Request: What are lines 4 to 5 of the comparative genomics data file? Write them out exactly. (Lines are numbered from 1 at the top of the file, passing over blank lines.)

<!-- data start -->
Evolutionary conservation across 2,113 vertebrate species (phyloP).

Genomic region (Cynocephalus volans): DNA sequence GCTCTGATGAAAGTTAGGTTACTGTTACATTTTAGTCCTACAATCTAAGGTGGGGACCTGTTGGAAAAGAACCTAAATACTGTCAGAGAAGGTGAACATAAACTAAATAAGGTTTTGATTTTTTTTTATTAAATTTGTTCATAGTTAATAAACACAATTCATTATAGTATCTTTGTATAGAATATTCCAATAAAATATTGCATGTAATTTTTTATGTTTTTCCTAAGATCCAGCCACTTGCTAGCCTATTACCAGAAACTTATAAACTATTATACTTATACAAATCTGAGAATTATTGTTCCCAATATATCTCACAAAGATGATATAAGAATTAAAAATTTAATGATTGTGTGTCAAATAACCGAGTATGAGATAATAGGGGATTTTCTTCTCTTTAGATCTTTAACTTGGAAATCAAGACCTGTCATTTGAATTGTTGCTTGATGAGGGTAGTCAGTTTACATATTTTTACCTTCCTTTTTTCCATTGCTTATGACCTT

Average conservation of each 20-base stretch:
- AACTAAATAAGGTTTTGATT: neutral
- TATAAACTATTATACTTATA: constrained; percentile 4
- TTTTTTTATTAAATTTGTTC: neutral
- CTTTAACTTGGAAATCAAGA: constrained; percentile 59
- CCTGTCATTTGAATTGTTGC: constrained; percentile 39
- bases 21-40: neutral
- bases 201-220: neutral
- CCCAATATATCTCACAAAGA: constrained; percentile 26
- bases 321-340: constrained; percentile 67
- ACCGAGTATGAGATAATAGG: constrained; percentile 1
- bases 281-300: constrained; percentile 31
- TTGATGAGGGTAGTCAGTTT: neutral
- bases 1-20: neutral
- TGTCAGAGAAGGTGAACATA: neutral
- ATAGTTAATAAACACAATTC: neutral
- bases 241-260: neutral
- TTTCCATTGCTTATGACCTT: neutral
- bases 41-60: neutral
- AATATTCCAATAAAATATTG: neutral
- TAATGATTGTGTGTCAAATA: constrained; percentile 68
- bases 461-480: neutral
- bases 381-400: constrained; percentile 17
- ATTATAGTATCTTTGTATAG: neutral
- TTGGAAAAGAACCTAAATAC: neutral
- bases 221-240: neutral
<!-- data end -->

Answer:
- AACTAAATAAGGTTTTGATT: neutral
- TATAAACTATTATACTTATA: constrained; percentile 4